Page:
Monday, December 26, 2016

Desert Reflections

By: Darby Karchut

In mid October, I had the opportunity to mountain bike a portion of the Maze in Canyonlands National Park, Utah. Five days of relentless sun, surreal desert formations, and plenty of sketchy terrain. To offset the challenging days, we had glorious nights camping under a full moon.

I wanted to use the trip to do some research about a new series I’m working on. I brought a small notebook to record my thoughts and jot down setting details as I rode along.

Source: Pixabay 

It never happened.

Heck, it was all I could do to get through the next mile, or navigate the next drop, or endure the long distances between camps. I was totally in the moment, not thinking about anything—just a pure physical being.

Pedal.
Breathe.
Drink water.
Eat sand.

It was vacationing on Tatoonie.

Tatoonie aka Canyonlands National Park Source: Pixabay

Well, I don’t know about you all, but taking a break from the hamster wheel was kind of nice. In a way. Except for that nagging fear that so many writers feel: If I stop writing, I’ll forget how to write.

Or I’ll lose the drive.
Or lose the discipline.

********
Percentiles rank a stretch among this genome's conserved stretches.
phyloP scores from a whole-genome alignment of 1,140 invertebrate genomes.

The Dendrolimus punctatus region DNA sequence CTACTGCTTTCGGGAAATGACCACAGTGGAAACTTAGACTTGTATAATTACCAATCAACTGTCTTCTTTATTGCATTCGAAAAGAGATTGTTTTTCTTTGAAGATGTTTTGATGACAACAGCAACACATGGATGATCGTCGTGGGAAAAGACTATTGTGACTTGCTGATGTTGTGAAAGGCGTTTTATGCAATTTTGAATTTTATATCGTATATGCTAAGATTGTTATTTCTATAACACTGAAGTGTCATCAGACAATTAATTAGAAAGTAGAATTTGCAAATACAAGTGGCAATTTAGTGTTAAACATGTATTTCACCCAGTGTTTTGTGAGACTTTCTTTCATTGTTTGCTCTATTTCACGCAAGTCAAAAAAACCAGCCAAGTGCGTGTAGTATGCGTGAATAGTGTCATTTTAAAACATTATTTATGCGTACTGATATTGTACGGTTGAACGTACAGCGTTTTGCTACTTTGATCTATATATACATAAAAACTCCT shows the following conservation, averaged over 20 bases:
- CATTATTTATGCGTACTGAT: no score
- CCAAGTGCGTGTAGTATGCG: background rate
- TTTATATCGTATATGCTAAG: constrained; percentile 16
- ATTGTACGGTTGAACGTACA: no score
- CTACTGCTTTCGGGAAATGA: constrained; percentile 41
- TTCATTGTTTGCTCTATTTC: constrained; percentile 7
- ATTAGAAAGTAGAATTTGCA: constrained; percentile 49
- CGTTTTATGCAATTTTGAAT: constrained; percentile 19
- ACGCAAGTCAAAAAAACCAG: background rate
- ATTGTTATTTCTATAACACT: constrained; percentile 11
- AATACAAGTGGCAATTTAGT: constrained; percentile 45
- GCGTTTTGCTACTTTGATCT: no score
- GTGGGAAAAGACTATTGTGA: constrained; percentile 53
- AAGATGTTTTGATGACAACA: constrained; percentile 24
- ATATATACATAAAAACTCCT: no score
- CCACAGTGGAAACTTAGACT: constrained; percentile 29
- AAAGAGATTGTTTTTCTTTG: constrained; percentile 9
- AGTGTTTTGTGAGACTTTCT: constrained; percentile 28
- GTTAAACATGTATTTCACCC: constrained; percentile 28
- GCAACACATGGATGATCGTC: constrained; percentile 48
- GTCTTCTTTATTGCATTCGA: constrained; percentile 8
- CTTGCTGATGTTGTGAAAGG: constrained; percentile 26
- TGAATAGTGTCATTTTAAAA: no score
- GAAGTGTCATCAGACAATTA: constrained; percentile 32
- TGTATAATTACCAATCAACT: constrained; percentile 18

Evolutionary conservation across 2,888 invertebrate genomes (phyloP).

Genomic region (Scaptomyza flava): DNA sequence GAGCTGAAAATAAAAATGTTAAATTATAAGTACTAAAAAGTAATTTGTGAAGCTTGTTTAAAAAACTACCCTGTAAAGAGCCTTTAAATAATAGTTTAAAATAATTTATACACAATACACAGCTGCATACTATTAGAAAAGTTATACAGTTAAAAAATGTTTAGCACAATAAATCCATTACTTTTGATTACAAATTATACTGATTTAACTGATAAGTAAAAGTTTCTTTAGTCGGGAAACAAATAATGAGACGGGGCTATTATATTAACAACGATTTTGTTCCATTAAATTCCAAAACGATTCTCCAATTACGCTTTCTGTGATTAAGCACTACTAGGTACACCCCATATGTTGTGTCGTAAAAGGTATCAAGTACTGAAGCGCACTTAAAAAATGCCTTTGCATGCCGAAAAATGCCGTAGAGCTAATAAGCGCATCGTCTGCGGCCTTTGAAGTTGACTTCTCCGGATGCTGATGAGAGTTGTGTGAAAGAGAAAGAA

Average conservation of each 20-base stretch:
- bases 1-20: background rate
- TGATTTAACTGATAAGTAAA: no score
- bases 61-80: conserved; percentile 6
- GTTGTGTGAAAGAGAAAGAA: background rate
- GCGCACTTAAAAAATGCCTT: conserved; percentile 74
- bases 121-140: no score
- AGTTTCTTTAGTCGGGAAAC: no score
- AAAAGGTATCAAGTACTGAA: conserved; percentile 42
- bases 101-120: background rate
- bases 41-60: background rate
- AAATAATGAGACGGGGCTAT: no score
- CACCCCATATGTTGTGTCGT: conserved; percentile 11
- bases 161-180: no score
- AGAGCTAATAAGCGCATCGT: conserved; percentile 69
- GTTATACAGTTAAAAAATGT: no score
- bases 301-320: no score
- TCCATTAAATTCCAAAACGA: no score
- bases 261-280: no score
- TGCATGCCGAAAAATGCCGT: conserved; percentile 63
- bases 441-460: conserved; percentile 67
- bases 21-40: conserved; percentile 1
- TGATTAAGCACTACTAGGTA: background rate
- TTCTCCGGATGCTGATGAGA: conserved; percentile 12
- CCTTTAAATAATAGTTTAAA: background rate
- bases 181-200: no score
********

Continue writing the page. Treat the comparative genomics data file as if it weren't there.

Or lose the desire.

As I traveled home from Utah, I had time to really stare down that fear. Really, Karchut? I asked myself. You think taking five measly days from your art is going to diminish your skills? As if all your past success was based on nothing more than momentum?

Well. Yeah.

Do other writers feel that way? I wondered. Like if you stop writing, you’ll never start again? Does anyone else get that sick punched-in-the-gut feeling—like panic—if you don’t write at least a few pages each day? And even then, do you fret because it wasn’t enough words. Or the right words. In the right order?

And we torture ourselves this way because…why?

Because.

Because.

Because the bliss we get from writing is like nothing else in the world. We cannot stop being storytellers any more than we can stop breathing. It is who we are. And time away from our craft may dull our abilities, but not destroy them. We are all stronger than that.

About the Author: Darby Karchut is an award-winning author, dreamer, and compulsive dawn greeter.  A native of New Mexico, she now lives in the foothills of the Rocky Mountains, where she runs in blizzards and bikes in lightning storms. When not dodging death by Colorado, Darby is busy writing for children, teens, and adults. She is represented by Amanda Rutter at Red Sofa Literary.